Another security lesson from CoVID is in regard to metrics. Those who have tried to create security metrics will know, all too well, how difficult it is to choose those that are actually useful, rather than just being collections of numbers. (Brotby and Hinson's PRAGMATIC acronym is very helpful in providing guidance.)
Among the various statistics that CoVID has generated, such as case rates, new cases, doubling time of cases, hospitalization rates, et cetera, one single number that has been consistently useful is the positivity rate. This is the number of cases confirmed, divided by the total tests done. While there are a number of additional factors to consider, it seems to be generally felt that a positivity rate of about two percent is probably reasonable. Any lower, and it is likely that you are testing too many people too indiscriminately, and wasting money and resources. Any higher, and it is likely that you aren't testing enough, and that cases are, or shortly will be, increasing. Positivity has proven itself "Relevant" from the PRAGMATIC list.
Recently, in British Columbia, we have seen how difficult it may be to keep such metrics "Meaningful" and "Accurate."
BC, often known as "Hollywood North," is home to a thriving and active film industry. If you are a fan of Hallmark romances and mysteries, and other such "made for TV" fare, chances are very good that they were shot here. (When Gloria and I watch them, it is often as much to play "spot the location" as to follow the plots.) This is especially true now during the pandemic, when BC has been a relatively safe place to do film shoots. There are, of course, a number of restrictions to keep filmmaking safe, some imposed by local health authorities, and some required by unions, particularly from the US and places where the case rates have been much higher, demanding fairly stringent precautions. CoVID testing, in particular, is done regularly, and often very frequently, regardless of how many cases turn up.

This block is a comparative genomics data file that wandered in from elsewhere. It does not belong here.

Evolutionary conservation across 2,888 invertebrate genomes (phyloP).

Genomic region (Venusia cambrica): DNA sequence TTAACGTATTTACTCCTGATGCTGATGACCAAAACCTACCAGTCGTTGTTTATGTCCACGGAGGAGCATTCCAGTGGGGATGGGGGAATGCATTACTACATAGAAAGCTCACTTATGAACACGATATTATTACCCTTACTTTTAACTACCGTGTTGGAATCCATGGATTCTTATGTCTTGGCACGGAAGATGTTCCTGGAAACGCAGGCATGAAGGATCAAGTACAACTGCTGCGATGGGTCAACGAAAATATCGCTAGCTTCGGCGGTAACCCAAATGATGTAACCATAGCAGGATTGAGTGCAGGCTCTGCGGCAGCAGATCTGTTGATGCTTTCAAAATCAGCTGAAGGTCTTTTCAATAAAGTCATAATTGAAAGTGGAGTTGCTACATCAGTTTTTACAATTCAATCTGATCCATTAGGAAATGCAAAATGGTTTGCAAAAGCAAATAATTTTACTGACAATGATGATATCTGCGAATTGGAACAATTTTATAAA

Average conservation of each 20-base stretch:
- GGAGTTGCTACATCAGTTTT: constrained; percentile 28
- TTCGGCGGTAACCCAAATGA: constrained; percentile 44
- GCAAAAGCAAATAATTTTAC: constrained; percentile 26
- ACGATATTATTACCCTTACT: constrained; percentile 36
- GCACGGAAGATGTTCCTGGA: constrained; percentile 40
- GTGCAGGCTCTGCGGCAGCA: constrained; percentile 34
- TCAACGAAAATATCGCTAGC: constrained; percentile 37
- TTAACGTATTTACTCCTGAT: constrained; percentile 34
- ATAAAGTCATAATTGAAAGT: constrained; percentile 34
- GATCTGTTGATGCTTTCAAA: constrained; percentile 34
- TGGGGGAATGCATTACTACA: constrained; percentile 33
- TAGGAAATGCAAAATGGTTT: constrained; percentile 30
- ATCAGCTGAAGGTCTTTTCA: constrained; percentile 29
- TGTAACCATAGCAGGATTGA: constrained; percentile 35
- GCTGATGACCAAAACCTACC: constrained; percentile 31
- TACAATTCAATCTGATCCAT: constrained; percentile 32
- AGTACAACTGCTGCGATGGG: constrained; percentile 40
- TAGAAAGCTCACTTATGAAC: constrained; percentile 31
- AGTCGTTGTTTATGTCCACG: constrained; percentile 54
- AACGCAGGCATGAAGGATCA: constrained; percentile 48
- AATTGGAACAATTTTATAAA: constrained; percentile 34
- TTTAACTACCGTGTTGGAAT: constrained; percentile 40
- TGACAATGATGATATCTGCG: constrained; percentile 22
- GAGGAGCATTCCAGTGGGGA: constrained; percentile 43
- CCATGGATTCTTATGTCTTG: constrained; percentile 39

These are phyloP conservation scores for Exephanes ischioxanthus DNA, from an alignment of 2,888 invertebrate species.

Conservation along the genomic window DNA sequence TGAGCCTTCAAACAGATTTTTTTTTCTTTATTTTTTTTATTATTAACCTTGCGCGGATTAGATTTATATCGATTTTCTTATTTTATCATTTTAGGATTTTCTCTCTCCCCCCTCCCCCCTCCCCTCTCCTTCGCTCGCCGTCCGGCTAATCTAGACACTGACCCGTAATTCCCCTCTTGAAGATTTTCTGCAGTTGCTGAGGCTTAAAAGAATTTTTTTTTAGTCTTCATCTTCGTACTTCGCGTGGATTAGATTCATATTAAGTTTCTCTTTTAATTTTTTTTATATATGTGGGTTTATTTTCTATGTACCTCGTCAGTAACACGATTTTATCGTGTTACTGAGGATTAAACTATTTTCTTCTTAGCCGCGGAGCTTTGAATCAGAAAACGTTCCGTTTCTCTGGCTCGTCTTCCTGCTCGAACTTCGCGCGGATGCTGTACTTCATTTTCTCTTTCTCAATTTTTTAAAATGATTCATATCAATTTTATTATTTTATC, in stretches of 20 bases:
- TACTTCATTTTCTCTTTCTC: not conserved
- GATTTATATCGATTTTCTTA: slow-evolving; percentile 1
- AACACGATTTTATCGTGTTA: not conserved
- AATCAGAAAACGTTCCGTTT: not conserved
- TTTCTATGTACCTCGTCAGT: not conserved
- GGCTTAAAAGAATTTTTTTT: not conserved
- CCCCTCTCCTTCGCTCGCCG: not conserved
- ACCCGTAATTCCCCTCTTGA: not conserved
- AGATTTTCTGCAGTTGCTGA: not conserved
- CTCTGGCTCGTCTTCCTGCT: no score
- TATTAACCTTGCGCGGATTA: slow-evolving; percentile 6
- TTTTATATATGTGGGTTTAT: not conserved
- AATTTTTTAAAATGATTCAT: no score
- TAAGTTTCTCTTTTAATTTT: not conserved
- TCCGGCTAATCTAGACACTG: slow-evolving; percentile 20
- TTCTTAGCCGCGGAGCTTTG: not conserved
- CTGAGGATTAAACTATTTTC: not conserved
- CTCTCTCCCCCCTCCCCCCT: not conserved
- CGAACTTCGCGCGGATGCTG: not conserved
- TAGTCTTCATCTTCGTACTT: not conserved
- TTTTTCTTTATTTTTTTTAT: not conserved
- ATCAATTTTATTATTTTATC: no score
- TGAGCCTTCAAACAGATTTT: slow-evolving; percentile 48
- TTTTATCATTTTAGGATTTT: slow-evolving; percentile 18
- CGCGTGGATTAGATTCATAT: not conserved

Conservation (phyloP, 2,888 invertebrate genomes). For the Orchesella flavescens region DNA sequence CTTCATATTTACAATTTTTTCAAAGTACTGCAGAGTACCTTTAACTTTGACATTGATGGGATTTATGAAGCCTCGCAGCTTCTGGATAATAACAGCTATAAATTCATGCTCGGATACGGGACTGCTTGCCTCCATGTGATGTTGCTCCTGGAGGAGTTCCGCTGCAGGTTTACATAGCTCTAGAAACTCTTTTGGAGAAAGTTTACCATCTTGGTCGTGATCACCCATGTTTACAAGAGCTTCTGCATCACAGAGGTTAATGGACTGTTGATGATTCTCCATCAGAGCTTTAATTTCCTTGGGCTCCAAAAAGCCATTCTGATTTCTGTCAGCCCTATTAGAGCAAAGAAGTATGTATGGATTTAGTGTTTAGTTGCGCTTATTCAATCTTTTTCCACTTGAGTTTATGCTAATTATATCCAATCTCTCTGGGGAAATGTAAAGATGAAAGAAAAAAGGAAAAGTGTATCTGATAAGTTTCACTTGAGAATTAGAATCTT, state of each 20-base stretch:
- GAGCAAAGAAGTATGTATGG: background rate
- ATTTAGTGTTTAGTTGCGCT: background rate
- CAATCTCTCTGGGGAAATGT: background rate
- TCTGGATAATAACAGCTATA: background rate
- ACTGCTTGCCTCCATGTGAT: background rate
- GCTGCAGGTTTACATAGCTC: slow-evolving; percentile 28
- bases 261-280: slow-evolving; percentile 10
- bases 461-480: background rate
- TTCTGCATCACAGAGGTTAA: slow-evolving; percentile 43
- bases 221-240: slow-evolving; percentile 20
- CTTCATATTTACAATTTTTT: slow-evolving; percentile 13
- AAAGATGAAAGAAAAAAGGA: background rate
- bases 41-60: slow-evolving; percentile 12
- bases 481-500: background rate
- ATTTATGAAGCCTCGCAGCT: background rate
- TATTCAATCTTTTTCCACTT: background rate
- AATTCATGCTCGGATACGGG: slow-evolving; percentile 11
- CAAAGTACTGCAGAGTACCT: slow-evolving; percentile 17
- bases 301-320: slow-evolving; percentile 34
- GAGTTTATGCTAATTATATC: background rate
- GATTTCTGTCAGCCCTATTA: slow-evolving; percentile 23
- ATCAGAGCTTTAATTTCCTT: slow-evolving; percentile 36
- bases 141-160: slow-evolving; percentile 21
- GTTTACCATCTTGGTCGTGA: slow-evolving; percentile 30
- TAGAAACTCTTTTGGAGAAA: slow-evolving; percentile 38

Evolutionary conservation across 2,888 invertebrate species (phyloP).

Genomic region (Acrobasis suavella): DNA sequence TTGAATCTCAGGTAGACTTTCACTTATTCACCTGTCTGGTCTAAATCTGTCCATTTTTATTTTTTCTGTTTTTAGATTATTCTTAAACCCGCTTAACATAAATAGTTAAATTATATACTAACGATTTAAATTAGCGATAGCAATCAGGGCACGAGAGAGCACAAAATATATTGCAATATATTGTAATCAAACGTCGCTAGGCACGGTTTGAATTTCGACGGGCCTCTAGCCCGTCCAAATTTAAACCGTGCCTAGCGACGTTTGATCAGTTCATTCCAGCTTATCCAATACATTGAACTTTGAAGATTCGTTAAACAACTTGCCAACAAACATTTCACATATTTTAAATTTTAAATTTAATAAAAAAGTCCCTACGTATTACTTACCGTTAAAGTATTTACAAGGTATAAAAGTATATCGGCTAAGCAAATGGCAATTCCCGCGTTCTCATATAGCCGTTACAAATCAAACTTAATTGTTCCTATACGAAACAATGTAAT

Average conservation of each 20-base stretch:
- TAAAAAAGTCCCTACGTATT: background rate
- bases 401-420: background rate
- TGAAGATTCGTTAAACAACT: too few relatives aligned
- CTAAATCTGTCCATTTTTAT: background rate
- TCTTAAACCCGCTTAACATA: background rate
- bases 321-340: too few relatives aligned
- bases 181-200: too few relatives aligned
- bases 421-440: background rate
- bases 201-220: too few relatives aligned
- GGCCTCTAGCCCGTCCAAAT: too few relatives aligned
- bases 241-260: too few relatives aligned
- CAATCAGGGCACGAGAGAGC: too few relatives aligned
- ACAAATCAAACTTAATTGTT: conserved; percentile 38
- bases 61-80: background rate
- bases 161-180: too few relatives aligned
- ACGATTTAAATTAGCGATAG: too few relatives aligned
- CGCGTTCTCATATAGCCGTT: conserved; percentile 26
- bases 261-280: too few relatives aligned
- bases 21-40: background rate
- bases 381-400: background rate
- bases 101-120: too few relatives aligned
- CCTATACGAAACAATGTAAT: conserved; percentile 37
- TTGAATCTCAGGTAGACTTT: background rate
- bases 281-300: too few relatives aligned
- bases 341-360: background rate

Testing for the movie industry is done at private labs, so as not to affect lab capacity for the public health system. However, even so, the testing is "reportable," and thus the numbers make their way into public figures. The demands of the movie industry are such that 4-5,000 tests may be done daily, at a time when the public testing capacity is about 16,000 tests per day. Since the movie industry definitely "overtests," the movie numbers artificially depress the overall positivity rate. Our positivity rate in BC may actually be twice what the published figures show.
Other posts: https://community.isc2.org/t5/forums/recentpostspage/user-id/1324864413
This message may or may not be governed by the terms of http://www.noticebored.com/html/cisspforumfaq.html#Friday or https://blogs.securiteam.com/index.php/archives/1468